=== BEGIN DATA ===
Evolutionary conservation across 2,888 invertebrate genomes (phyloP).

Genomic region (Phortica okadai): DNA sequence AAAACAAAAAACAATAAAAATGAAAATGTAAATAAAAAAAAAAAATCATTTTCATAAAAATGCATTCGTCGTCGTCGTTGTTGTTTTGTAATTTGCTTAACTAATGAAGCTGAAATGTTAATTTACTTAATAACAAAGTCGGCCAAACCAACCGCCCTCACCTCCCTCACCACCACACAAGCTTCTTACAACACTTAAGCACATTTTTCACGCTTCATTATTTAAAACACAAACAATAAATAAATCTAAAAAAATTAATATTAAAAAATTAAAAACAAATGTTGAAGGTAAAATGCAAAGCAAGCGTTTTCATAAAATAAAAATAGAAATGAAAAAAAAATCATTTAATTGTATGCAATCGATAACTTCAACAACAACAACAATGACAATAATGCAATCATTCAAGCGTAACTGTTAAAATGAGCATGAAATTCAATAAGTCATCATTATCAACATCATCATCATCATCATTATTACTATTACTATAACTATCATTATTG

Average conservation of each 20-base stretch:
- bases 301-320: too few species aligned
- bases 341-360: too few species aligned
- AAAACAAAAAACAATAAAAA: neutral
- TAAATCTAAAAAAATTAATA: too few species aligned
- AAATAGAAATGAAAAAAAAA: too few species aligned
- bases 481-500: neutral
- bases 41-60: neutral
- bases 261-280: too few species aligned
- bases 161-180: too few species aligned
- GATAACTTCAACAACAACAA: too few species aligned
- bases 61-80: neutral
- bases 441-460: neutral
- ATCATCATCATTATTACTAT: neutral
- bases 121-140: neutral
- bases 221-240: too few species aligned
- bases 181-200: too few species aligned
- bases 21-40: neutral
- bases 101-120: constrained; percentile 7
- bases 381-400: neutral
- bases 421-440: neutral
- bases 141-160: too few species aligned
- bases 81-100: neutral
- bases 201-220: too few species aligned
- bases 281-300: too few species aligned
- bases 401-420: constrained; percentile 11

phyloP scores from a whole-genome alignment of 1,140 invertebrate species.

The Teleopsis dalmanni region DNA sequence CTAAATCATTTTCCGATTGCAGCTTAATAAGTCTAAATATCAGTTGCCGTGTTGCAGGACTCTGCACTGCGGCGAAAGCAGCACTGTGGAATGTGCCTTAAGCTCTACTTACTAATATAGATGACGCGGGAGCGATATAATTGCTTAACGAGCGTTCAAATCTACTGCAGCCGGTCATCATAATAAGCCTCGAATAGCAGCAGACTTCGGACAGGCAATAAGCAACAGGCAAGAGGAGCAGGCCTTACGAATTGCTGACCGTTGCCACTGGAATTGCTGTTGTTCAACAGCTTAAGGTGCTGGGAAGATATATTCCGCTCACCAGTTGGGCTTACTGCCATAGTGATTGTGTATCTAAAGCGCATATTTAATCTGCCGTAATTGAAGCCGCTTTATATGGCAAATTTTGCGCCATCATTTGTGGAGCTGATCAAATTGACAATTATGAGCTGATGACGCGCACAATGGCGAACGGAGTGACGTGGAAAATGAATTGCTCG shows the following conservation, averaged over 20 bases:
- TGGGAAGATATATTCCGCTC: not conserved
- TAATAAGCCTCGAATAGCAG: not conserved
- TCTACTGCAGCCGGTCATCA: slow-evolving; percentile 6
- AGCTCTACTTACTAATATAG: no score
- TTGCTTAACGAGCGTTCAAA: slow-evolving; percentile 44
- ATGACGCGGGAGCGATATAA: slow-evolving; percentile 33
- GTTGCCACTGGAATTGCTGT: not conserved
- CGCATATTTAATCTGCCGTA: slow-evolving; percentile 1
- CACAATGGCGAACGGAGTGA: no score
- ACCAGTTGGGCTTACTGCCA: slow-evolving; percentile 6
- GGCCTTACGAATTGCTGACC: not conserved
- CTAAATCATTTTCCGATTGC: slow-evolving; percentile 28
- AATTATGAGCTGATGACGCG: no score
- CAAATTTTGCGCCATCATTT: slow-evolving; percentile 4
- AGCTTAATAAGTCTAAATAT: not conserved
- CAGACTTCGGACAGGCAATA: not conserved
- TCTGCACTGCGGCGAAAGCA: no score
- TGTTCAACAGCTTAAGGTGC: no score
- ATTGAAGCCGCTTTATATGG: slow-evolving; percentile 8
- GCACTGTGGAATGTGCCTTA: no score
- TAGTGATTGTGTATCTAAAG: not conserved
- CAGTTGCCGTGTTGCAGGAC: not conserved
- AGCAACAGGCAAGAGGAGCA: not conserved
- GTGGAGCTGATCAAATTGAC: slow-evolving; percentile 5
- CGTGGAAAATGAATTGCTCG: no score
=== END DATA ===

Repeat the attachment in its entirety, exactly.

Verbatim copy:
Evolutionary conservation across 2,888 invertebrate genomes (phyloP).

Genomic region (Phortica okadai): DNA sequence AAAACAAAAAACAATAAAAATGAAAATGTAAATAAAAAAAAAAAATCATTTTCATAAAAATGCATTCGTCGTCGTCGTTGTTGTTTTGTAATTTGCTTAACTAATGAAGCTGAAATGTTAATTTACTTAATAACAAAGTCGGCCAAACCAACCGCCCTCACCTCCCTCACCACCACACAAGCTTCTTACAACACTTAAGCACATTTTTCACGCTTCATTATTTAAAACACAAACAATAAATAAATCTAAAAAAATTAATATTAAAAAATTAAAAACAAATGTTGAAGGTAAAATGCAAAGCAAGCGTTTTCATAAAATAAAAATAGAAATGAAAAAAAAATCATTTAATTGTATGCAATCGATAACTTCAACAACAACAACAATGACAATAATGCAATCATTCAAGCGTAACTGTTAAAATGAGCATGAAATTCAATAAGTCATCATTATCAACATCATCATCATCATCATTATTACTATTACTATAACTATCATTATTG

Average conservation of each 20-base stretch:
- bases 301-320: too few species aligned
- bases 341-360: too few species aligned
- AAAACAAAAAACAATAAAAA: neutral
- TAAATCTAAAAAAATTAATA: too few species aligned
- AAATAGAAATGAAAAAAAAA: too few species aligned
- bases 481-500: neutral
- bases 41-60: neutral
- bases 261-280: too few species aligned
- bases 161-180: too few species aligned
- GATAACTTCAACAACAACAA: too few species aligned
- bases 61-80: neutral
- bases 441-460: neutral
- ATCATCATCATTATTACTAT: neutral
- bases 121-140: neutral
- bases 221-240: too few species aligned
- bases 181-200: too few species aligned
- bases 21-40: neutral
- bases 101-120: constrained; percentile 7
- bases 381-400: neutral
- bases 421-440: neutral
- bases 141-160: too few species aligned
- bases 81-100: neutral
- bases 201-220: too few species aligned
- bases 281-300: too few species aligned
- bases 401-420: constrained; percentile 11

phyloP scores from a whole-genome alignment of 1,140 invertebrate species.

The Teleopsis dalmanni region DNA sequence CTAAATCATTTTCCGATTGCAGCTTAATAAGTCTAAATATCAGTTGCCGTGTTGCAGGACTCTGCACTGCGGCGAAAGCAGCACTGTGGAATGTGCCTTAAGCTCTACTTACTAATATAGATGACGCGGGAGCGATATAATTGCTTAACGAGCGTTCAAATCTACTGCAGCCGGTCATCATAATAAGCCTCGAATAGCAGCAGACTTCGGACAGGCAATAAGCAACAGGCAAGAGGAGCAGGCCTTACGAATTGCTGACCGTTGCCACTGGAATTGCTGTTGTTCAACAGCTTAAGGTGCTGGGAAGATATATTCCGCTCACCAGTTGGGCTTACTGCCATAGTGATTGTGTATCTAAAGCGCATATTTAATCTGCCGTAATTGAAGCCGCTTTATATGGCAAATTTTGCGCCATCATTTGTGGAGCTGATCAAATTGACAATTATGAGCTGATGACGCGCACAATGGCGAACGGAGTGACGTGGAAAATGAATTGCTCG shows the following conservation, averaged over 20 bases:
- TGGGAAGATATATTCCGCTC: not conserved
- TAATAAGCCTCGAATAGCAG: not conserved
- TCTACTGCAGCCGGTCATCA: slow-evolving; percentile 6
- AGCTCTACTTACTAATATAG: no score
- TTGCTTAACGAGCGTTCAAA: slow-evolving; percentile 44
- ATGACGCGGGAGCGATATAA: slow-evolving; percentile 33
- GTTGCCACTGGAATTGCTGT: not conserved
- CGCATATTTAATCTGCCGTA: slow-evolving; percentile 1
- CACAATGGCGAACGGAGTGA: no score
- ACCAGTTGGGCTTACTGCCA: slow-evolving; percentile 6
- GGCCTTACGAATTGCTGACC: not conserved
- CTAAATCATTTTCCGATTGC: slow-evolving; percentile 28
- AATTATGAGCTGATGACGCG: no score
- CAAATTTTGCGCCATCATTT: slow-evolving; percentile 4
- AGCTTAATAAGTCTAAATAT: not conserved
- CAGACTTCGGACAGGCAATA: not conserved
- TCTGCACTGCGGCGAAAGCA: no score
- TGTTCAACAGCTTAAGGTGC: no score
- ATTGAAGCCGCTTTATATGG: slow-evolving; percentile 8
- GCACTGTGGAATGTGCCTTA: no score
- TAGTGATTGTGTATCTAAAG: not conserved
- CAGTTGCCGTGTTGCAGGAC: not conserved
- AGCAACAGGCAAGAGGAGCA: not conserved
- GTGGAGCTGATCAAATTGAC: slow-evolving; percentile 5
- CGTGGAAAATGAATTGCTCG: no score